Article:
Royal Botanical Gardens – Edinburgh

Excerpt from the book Travels through History : Northern Ireland and Scotland  Belfast and the Causeway Coast has been rated best region in the world to visit in 2018 by Lonely Planet. In September 2017, Scotland was voted the most beautiful country in the world by a respected travel company, Rough Guides.

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The original Edinburgh Botanical Garden was founded in 1670 at a place called St Anne’s Yard near Holyroodhouse. This site soon proved too small and, in 1676, grounds belonging to Trinity Hospital were leased from the City Council: this second garden was sited just to the east of the North Bridge. The site was subsequently occupied by tracks of the North British Railway and a plaque on platform 11 of Waverley railway station marks the location.

In 1763, the collections were moved away from the city’s pollution to a larger “Physick Garden” on the west side of Leith Walk. In the early 1820s under the direction of the then Curator, William McNab, the garden moved west to its present location adjacent to Inverleith Row, where current visitors can enter via one of the two entrances, the East Gate on Inverleith Row or the West Gate entrance on Arboretum Place. The most famous features are The Glasshouses including the Temperate Palm House, the tallest in Britain, which was built in 1858.

I would recommend starting at the East Gate, simply because it’s closer to the centre of the city and because you are instantly introduced to an outstanding feature of these gardens, namely the sculptures. Even before I entered the garden, I was impressed. The gates at the eastern entrance are intertwined stainless steel representations of rhododendron flowers, designed by Benjamin Tindall and created by the blacksmith, Alan Dawson.

Gardens of the World – Quiz

Where would you find these famous gardens:

http://www.theguardian.com/travel/gallery/2014/apr/18/travel-picture-quiz-where-would-you-find-these-famous-gardens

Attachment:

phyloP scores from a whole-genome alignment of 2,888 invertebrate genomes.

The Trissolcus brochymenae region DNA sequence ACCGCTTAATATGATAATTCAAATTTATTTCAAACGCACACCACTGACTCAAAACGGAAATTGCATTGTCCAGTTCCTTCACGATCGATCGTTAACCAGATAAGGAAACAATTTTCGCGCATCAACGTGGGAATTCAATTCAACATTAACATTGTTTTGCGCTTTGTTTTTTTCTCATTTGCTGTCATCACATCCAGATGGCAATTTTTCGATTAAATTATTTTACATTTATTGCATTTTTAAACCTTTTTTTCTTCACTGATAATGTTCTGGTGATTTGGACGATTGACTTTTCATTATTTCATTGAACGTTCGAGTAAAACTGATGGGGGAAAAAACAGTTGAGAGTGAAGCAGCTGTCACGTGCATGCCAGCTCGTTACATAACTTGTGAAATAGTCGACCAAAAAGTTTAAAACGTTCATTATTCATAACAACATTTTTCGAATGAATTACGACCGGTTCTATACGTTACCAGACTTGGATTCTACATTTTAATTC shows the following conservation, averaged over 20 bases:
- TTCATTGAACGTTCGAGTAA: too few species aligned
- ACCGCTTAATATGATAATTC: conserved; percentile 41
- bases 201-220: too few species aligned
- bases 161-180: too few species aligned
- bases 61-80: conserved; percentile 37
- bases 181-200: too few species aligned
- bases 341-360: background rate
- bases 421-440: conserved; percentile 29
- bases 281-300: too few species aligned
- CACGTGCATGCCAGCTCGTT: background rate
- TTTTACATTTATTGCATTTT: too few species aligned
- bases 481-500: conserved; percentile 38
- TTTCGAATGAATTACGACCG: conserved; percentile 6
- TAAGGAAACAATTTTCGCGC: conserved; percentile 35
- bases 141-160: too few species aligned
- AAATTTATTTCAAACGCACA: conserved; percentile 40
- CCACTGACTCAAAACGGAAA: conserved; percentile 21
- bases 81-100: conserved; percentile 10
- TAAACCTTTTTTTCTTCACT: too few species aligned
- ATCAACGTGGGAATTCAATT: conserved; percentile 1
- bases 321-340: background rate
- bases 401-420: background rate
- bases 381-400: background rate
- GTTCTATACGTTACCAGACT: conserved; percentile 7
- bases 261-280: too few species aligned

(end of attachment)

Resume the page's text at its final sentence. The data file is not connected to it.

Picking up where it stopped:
Queen Elizabeth Botanical Gardens, Grand Cayman

Despite what you might be told at the tourist information you can catch the bus from the station on Edward Street in Georgetown to the Queen Elizabeth II Gardens in the Eastern Districts. It is five Cayman Island dollars in each direction and the journey takes between 30 and 40 minutes depending on various factors such as the number of passengers getting on and off.

The gardens are not on the designated route, but I was still dropped off outside the entrance by my wonderful driver Miss Edna. The best thing of all though is that the people in reception at the gardens will call the driver on the route and they will then come and pick you up in 15-20 minutes, depending where they are. That’s what I call a damn fine bus service and I would encourage you all to use it too.

The Gardens are lovely and I would recommend you go there just to see the Colour Gardens, where even the leaves of the plants are beautiful especially those of the croton. At the gardens there are parrots flying around along with Cayman Island swallowtail butterflies and many dragonflies. There are common moorhens in the ponds and lakes along with ducks and herons.

Just in case you thought gardens were a safe place, there is a ‘danger of death’ sign under one of the tallest pairs of coconut palms. A coconut dropping from thirty feet could be lethal so you have been warned.

There are blue iguanas in the gardens, which are an endangered species, so treat them with kindness and don’t feed them. They may seem slow and lazy but they can climb on to benches and chairs if they feel like it. If it rains tropically then there are various places to shelter around the park. You will need to find shelter too as that rain is heavy and the drops are large.